First of all, Di Porto et al. (2014) have analysed the VIPERS data reconstructing the bias relation from the estimate of the probability distribution function: they found a small (<3%) but significant deviation from linear bias.

In their analysis of the four CFHTLS Wide fields, Wolk et al. (2013) have found that perturbation theory predictions agree well with their measurements when taking into account the linear bias, but note that there is still a small discrepancy that can be explained by the presence of a non-linear bias term. This is also consistent with what we found.

Marinoni et al. (2005) have analysed VVDS volume-limited samples limited at MB< −20 + 5log (h) (this limit was fixed and did not take into account luminosity evolution) in the redshift bins 0.7 <z< 0.9 and 0.9 <z< 1.1, finding b2 = −0.20 ± 0.08 and b2 = −0.12 ± 0.08 (here the errors do not include sample variance): these values are consistent with ours below z = 1.

Kovač et al. (2011) analysed the zCOSMOS galaxy overdensity field and estimated the mean biasing function between the galaxy and matter density fields and its second moment, finding a small non-linearity, with the non-linearity parameter (defined in the formalism of Dekel & Lahav 1999) at most 2% with an uncertainty of the same order.

Gaztañaga et al. (2005) have found and from the measurement of the Q3 parameter in the three-point correlation function of the 2dFGRS for the local Universe.

The non-linear term we have measured in the redshift interval between z = 0.5 and z = 0.9 is therefore similar to what has been measured in the above surveys. We conclude that there is general evidence for a small but non-zero non-linear b2 term. It is also clear that no evolution of b2 with redshift can be detected in the available data, in contrast to the linear bias term.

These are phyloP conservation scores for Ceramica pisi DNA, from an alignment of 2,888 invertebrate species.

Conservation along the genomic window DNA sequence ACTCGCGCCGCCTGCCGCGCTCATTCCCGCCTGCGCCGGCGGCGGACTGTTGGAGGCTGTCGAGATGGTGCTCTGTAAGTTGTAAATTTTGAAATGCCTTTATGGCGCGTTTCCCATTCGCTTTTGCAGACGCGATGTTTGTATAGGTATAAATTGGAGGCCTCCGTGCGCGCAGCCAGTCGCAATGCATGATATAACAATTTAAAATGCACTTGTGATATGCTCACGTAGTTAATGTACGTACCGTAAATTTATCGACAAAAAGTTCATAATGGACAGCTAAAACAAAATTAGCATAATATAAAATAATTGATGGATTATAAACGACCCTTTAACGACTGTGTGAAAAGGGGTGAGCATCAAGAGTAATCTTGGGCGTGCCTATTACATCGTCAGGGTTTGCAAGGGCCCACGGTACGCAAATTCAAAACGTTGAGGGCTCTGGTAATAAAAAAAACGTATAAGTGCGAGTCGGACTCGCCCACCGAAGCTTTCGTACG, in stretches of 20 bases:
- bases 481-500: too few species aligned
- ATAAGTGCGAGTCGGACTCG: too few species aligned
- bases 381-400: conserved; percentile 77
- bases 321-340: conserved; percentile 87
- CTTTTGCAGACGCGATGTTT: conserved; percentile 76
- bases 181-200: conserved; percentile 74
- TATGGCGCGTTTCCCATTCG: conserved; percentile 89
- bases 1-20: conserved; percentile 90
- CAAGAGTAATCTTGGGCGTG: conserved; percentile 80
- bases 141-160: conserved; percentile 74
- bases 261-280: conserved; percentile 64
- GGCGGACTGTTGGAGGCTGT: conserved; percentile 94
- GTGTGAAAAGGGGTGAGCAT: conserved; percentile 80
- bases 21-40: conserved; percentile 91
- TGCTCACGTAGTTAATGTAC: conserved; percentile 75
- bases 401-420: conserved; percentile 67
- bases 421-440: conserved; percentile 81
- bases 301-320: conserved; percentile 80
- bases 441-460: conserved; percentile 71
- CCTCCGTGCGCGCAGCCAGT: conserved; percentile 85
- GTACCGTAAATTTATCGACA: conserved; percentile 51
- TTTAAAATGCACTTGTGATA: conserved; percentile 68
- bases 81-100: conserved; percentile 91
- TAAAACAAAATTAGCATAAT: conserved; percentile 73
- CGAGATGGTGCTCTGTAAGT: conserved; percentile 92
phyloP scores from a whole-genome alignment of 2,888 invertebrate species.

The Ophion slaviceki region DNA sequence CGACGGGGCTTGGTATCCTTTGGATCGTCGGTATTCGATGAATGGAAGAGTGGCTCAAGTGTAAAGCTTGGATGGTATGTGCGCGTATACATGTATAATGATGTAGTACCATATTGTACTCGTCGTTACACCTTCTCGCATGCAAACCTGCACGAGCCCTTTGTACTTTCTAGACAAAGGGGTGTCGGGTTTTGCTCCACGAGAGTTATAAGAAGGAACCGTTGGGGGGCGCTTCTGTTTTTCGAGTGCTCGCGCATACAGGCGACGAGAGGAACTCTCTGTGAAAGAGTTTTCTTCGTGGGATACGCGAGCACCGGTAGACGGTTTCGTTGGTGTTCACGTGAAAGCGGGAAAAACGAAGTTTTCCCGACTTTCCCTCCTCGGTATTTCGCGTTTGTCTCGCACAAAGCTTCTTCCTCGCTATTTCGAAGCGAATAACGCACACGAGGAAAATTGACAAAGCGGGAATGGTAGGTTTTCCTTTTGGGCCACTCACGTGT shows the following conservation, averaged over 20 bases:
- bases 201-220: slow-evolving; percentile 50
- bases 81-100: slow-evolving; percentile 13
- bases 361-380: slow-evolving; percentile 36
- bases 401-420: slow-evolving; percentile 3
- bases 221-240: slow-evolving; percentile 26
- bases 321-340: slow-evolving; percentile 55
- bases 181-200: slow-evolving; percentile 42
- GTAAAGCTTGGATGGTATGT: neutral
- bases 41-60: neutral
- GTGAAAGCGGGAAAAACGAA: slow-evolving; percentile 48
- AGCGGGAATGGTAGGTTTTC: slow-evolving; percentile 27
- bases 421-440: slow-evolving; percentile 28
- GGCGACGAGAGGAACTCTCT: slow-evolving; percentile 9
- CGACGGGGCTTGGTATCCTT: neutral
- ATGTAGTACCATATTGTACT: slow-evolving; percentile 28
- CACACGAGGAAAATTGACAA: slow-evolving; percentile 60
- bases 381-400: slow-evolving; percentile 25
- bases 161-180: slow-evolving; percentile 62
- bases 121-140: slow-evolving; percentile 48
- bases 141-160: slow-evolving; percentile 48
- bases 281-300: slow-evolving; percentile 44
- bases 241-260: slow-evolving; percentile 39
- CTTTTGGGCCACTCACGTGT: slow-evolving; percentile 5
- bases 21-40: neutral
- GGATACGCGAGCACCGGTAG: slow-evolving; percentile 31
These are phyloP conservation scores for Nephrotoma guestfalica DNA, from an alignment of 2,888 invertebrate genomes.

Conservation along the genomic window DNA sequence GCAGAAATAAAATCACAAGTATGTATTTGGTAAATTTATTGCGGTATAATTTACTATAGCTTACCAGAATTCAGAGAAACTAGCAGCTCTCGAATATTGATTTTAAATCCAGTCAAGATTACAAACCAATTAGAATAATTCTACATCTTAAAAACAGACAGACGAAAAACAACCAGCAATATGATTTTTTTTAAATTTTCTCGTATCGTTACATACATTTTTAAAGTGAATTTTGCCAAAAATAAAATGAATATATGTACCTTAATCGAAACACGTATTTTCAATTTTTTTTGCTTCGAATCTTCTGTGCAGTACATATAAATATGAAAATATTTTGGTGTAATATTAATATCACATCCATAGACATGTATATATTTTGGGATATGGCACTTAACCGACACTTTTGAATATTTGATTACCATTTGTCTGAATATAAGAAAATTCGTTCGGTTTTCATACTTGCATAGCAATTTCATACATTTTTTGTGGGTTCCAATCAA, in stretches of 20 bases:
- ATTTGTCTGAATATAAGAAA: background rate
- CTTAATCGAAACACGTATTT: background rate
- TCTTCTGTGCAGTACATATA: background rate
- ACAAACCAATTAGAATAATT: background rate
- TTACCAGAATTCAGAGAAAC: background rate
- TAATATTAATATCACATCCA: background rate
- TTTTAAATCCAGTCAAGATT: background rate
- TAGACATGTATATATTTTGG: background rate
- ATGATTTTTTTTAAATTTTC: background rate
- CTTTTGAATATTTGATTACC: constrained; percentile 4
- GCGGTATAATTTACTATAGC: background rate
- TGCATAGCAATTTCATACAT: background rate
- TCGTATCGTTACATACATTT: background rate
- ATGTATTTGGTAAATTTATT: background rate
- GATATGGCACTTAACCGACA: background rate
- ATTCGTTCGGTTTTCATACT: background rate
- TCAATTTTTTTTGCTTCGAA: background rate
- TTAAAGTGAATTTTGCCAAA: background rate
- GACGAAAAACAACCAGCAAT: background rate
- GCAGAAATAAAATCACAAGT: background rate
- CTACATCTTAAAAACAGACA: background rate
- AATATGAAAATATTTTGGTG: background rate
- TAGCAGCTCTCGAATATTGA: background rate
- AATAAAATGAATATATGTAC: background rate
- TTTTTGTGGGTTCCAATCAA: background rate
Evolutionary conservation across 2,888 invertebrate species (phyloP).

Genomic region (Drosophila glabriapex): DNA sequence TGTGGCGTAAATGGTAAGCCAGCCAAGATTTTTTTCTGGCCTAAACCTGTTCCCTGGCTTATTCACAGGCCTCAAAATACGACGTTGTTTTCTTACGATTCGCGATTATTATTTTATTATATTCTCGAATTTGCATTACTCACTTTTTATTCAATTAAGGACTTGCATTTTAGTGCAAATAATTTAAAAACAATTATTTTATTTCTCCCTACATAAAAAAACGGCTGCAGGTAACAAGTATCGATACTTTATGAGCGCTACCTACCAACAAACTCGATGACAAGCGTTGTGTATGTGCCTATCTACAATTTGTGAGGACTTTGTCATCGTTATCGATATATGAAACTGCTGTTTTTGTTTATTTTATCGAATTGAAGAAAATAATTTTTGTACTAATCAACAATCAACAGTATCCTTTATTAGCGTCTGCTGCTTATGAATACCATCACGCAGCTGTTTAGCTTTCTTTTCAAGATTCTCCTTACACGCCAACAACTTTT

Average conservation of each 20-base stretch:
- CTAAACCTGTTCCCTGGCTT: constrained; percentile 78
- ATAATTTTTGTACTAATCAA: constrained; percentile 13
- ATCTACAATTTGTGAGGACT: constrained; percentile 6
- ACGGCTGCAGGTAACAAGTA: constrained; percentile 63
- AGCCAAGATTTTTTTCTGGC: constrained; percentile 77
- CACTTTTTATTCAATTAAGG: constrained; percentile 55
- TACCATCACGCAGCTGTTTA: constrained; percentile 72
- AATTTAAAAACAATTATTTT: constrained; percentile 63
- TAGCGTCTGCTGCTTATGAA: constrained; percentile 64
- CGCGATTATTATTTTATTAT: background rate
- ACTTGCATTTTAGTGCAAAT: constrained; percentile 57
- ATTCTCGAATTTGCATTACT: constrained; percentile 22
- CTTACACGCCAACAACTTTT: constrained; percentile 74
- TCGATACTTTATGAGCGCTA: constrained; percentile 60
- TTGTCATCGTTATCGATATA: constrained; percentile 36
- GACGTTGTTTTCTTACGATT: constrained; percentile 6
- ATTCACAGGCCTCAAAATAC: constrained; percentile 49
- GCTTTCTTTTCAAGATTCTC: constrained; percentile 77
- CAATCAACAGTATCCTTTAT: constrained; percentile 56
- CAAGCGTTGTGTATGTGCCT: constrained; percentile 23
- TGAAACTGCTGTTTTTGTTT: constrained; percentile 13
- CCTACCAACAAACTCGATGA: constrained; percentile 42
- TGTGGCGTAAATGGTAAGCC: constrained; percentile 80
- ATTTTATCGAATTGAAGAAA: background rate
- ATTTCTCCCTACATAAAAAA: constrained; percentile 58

6. Conclusions

We have analysed the high-order clustering of galaxies in the first release of VIPERS, using counts in cells to derive the volume-averaged correlation functions and normalized skewness S3g and kurtosis S4g. We have analysed volume-limited subsamples with different cuts in absolute magnitude and stellar mass in three redshift bins; these subsamples are the same as in Marulli et al. (2013).

Errors were estimated through a set of mock catalogues, derived from dark matter halo catalogues repopulated with the method of de la Torre & Peacock (2013). The mocks were built to reproduce the properties of VIPERS, including masks and selection effects. Our analysis has shown that the high-order statistical properties of these mocks are consistent with observations.

We also studied the dependence of the second- and third-order statistics of galaxy counts on the bias, deriving the linear bias term b and the first non-linear term b2, and comparing our results with predictions from perturbation theory and with other works in the literature.

Here are our main conclusions.

  • We showed that the hierarchical scaling relations and hold in the range of scales and redshifts we could sample, that is, 3 ≤ R ≤ 10 h-1 Mpc and 0.5 ≤ z< 1.1. These relations are consistent with predictions from gravitational clustering and with the scaling observed in local surveys.

  • S3g and S4g appear to be independent of luminosity; however, if we do not not take the last redshift bin into account, there is a slight decrease of S3g with increasing luminosity, an effect previously detected locally in the 2dFGRS by Croton et al. (2004b).

  • The values of S3g and S4g are scale-independent within the errors and do not evolve significantly at least up to z = 0.9. We detected a systematic increase with scale in the last redshift bin (beyond ~10 h-1 Mpc), mainly due to one of the two CFHTLS fields (W1); this deviation is consistent with what can be expected from the sample variance shown by mock catalogues.